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N.S. salmon operation in receivership after equipment failure

Sustainable Blue, a land-based salmon farm in Nova Scotia, was placed in receivership Thursday.

The court order granting the receivership was in response to an application by minority shareholders who have been keeping the company afloat since an equipment malfunction last November.

The shareholders — Thane Stevens and Jim Lawley — say restructuring is the only way the company can survive.

A filter that removes dissolved carbon dioxide released by fish failed in the building holding the largest salmon on site.

Within 12 hours, 96,000 market-ready Atlantic salmon worth $5 million died. They represented all the fish scheduled to be harvested between Nov. 28, 2023 and July 31, 2024.

In an affidavit, Stevens said the loss triggered a “significant liquidity crisis.”

“The November 4th Incident has had an immediate and significant impact on Sustainable Fishing Farming Canada’s (SFFC) operations and revenue,” Stevens said. “With much of its revenue producing product lost, SFFC has depleted its cash reserves in order to maintain operations.”

A large metal pole is in the middle of a circular vat filled with water and salmon.
Fish inside five other buildings were unaffected. (CBC News)

Stevens said the company can be viable but it must last until the next batch of Atlantic salmon will be big enough for sale. That will be this September.

About 480,000 salmon on site were not affected by the filter failure.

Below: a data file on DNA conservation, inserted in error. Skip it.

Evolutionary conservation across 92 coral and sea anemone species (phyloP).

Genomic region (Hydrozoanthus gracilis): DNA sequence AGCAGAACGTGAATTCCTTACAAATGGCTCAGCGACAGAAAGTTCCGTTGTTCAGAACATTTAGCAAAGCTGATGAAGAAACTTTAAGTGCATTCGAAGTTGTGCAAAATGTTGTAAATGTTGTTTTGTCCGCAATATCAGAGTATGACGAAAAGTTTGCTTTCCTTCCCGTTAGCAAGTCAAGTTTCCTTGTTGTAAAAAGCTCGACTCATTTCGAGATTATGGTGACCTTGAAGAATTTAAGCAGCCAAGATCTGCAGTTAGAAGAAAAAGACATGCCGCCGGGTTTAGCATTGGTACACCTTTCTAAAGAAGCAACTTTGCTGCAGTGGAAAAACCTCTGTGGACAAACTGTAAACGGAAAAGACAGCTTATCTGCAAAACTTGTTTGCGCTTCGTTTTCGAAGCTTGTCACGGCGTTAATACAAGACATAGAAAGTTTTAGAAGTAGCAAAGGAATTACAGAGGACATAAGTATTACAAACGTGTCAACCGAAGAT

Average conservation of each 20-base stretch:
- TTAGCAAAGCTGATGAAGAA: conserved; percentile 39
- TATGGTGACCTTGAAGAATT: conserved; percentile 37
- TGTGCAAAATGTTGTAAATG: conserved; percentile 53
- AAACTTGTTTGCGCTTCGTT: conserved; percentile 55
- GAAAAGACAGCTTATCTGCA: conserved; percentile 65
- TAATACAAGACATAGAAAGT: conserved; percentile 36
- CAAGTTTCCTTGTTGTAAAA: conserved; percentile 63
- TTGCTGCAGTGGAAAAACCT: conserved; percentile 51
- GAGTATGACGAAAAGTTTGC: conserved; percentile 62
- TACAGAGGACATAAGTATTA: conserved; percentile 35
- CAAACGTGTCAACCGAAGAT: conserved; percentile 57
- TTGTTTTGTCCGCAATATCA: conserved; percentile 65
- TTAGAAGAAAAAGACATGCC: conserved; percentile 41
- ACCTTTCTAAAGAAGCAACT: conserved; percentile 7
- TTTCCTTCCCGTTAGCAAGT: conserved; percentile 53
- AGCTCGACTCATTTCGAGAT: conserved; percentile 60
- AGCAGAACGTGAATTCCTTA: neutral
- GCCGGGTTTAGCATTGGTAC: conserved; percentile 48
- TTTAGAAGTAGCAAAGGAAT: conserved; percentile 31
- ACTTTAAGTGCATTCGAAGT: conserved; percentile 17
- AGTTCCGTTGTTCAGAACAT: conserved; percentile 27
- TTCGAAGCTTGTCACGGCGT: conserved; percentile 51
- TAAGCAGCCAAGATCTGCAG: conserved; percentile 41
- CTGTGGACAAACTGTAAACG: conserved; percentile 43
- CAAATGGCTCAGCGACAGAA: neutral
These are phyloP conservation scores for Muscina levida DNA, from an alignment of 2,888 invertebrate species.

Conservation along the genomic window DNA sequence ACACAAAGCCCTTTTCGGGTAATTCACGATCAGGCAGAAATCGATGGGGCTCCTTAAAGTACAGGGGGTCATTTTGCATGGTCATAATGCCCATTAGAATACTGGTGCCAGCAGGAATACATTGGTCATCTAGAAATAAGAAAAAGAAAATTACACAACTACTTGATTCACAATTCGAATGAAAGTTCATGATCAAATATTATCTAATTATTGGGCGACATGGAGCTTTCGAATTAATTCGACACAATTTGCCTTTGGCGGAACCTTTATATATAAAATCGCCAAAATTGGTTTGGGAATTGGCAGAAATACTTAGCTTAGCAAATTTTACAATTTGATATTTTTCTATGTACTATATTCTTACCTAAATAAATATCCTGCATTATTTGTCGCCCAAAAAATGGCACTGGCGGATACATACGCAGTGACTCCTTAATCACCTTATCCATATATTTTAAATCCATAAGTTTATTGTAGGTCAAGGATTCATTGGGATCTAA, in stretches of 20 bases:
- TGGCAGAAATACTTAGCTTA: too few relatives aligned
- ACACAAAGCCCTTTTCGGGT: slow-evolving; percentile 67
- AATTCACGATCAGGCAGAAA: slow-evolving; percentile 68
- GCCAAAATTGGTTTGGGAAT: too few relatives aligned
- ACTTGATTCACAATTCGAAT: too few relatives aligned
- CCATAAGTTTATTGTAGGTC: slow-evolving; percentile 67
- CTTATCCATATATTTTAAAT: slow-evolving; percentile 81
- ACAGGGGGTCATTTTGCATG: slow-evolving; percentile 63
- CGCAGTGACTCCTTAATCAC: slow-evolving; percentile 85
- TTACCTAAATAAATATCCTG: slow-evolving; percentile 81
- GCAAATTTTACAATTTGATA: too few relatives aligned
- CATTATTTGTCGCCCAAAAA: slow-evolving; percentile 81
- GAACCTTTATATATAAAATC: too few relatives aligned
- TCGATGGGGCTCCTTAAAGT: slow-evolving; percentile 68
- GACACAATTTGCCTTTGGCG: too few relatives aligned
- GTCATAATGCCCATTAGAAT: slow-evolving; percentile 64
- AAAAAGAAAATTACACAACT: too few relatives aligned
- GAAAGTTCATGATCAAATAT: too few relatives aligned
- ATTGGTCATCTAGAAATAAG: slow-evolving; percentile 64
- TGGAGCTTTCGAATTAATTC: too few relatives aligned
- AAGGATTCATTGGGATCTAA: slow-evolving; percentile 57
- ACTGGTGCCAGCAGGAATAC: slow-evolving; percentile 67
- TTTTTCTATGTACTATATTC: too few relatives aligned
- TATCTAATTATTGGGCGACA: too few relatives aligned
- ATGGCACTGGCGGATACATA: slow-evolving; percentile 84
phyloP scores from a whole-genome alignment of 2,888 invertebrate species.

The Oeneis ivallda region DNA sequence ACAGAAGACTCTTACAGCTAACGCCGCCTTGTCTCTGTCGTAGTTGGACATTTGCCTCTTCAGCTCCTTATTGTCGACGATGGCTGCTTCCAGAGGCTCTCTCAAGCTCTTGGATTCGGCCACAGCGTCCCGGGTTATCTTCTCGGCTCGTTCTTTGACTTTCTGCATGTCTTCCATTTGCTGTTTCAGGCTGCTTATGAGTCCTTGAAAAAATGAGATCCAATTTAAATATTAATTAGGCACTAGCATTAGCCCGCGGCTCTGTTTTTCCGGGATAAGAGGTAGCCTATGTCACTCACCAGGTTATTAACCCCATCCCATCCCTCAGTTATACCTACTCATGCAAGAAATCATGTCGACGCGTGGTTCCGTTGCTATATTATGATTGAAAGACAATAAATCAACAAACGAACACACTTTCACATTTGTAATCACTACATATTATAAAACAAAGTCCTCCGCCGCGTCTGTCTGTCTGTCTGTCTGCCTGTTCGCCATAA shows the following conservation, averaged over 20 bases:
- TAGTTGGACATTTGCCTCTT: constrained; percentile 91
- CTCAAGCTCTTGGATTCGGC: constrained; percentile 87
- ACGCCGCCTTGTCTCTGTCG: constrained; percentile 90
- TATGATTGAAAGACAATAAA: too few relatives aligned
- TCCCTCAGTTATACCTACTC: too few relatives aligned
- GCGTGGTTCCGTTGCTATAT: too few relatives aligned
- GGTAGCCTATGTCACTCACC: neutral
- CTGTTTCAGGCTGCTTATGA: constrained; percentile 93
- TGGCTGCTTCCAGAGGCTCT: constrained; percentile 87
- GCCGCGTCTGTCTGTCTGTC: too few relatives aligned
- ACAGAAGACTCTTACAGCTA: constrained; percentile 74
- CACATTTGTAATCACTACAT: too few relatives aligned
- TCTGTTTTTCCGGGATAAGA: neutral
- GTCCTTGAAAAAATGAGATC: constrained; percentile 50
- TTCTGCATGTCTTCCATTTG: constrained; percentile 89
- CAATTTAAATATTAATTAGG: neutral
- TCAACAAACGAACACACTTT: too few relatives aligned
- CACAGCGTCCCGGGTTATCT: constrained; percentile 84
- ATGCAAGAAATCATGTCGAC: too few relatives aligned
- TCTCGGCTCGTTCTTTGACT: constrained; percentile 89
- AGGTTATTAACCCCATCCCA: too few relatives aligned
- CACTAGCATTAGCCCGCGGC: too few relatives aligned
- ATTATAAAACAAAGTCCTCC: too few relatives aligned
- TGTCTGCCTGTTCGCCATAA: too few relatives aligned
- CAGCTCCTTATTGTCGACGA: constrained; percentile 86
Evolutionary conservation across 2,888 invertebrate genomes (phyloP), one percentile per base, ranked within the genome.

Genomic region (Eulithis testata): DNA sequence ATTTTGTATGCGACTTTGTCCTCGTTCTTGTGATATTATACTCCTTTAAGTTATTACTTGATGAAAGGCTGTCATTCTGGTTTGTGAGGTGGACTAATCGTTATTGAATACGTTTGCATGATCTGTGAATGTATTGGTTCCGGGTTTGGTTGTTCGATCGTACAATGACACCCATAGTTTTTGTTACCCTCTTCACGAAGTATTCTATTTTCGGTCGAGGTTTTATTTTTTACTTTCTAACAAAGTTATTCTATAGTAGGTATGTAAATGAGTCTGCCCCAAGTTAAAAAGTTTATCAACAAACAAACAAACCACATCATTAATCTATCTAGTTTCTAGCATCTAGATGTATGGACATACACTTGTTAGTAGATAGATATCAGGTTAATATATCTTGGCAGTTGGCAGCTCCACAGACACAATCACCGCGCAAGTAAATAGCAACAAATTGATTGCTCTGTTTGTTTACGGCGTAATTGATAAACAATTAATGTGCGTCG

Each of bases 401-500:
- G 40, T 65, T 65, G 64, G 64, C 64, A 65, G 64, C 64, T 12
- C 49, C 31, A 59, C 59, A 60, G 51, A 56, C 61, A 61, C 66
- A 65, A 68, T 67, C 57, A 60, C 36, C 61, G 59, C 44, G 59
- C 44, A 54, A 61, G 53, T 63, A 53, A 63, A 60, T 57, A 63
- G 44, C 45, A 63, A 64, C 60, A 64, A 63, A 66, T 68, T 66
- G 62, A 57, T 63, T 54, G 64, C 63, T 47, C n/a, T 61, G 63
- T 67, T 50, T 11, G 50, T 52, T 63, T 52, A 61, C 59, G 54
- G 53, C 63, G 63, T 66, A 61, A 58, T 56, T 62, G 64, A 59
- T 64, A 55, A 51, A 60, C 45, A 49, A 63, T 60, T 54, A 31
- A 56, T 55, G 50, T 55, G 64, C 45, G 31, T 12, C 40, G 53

Cash crisis

The operation needs another $8.6 million to stabilize operations, including another $1.52 million this month, Stevens said.

The minority shareholders provided $1.5 million in emergency funding. Last month, they assumed $21 million in Bank of Nova Scotia loans to prevent foreclosure.

“As shareholder loans to SFFC are no longer a viable option, should the receivership be granted, the proposed sale and investment solicitation process offers the best chance for SFFC’s business to continue long-term,” Stevens wrote.

Deloitte has agreed to act as receiver.

Sustainable Blue bills itself as the world’s first closed-loop, land-based saltwater fishery that reuses 100 per cent of its water and creates no wastewater emissions.

The facility at Burlington, Hants County is capable of producing 1,000 tonnes of Atlantic salmon a year.

The majority owner of Sustainable Blue is Bayt Al Qoot UK Ltd., which holds a 68% interest in the shares. Its owners live in Morocco and the Middle East.

In 2019, they invested approximately $28 million US in SFFC, the parent company of Sustainable Blue.

TCAS Holdings, led by Stevens and Lawley, owns 32 per cent of the company,

The receivership application was put forward by 4595756 Nova Scotia Limited, another company controlled by Stevens and Lawley.

The company has received unsecured loans from the Atlantic Canada Opportunities Agency and the Atlantic Fisheries Fund, funded by the federal and provincial governments.

A white man with short, dark brown hair is seen wearing a stripped blue and white button up.
Kirk Havercroft is the CEO of Sustainable Blue. (CBC)

According to the application, ACOA was owed $1.38 million and the Atlantic Fisheries Fund $4 million at the end of 2023.

The case will be back in court next month.

Sustainable Blue CEO Kirk Havercroft did not respond to a request for comment. In November, he told CBC its land-based salmon farm is viable and will recover from this setback.

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This article is from from cbc.ca (CBC NEWS CANADA)

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